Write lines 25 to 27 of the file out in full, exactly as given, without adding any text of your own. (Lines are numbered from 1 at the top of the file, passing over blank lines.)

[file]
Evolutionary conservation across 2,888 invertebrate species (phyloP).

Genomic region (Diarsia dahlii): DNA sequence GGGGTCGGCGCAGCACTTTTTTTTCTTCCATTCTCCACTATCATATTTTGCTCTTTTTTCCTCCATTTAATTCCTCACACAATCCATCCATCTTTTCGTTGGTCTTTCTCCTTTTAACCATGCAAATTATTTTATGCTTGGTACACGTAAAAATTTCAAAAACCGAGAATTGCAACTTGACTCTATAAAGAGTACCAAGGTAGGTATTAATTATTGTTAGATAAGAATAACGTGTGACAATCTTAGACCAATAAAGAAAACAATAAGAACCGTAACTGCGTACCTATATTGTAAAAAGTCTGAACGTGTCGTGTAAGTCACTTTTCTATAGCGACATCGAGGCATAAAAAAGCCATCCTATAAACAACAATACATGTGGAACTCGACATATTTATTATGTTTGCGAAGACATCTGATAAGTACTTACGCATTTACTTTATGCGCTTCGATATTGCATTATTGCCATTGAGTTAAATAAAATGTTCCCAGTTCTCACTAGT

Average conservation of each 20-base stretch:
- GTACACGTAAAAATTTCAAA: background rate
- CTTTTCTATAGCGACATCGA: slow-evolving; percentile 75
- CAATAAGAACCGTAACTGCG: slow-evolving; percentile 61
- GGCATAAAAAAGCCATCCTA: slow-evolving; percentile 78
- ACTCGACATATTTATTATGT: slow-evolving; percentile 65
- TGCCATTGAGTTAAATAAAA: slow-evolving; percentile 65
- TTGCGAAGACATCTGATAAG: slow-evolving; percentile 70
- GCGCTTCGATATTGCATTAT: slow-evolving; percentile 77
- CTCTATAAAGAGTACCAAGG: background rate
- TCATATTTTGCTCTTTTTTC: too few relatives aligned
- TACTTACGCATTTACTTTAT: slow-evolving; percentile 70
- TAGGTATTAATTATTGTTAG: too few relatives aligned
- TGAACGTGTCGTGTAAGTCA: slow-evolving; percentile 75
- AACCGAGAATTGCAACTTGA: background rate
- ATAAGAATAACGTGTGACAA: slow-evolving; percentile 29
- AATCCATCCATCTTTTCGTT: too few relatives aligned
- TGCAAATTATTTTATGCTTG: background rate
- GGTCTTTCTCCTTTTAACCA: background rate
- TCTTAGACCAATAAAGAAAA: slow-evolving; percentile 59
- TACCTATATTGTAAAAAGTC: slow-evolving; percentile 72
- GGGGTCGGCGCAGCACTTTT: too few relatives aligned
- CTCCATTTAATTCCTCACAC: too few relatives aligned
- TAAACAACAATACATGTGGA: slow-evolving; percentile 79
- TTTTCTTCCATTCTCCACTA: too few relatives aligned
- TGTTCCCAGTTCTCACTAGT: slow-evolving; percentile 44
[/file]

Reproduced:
- CTCCATTTAATTCCTCACAC: too few relatives aligned
- TAAACAACAATACATGTGGA: slow-evolving; percentile 79
- TTTTCTTCCATTCTCCACTA: too few relatives aligned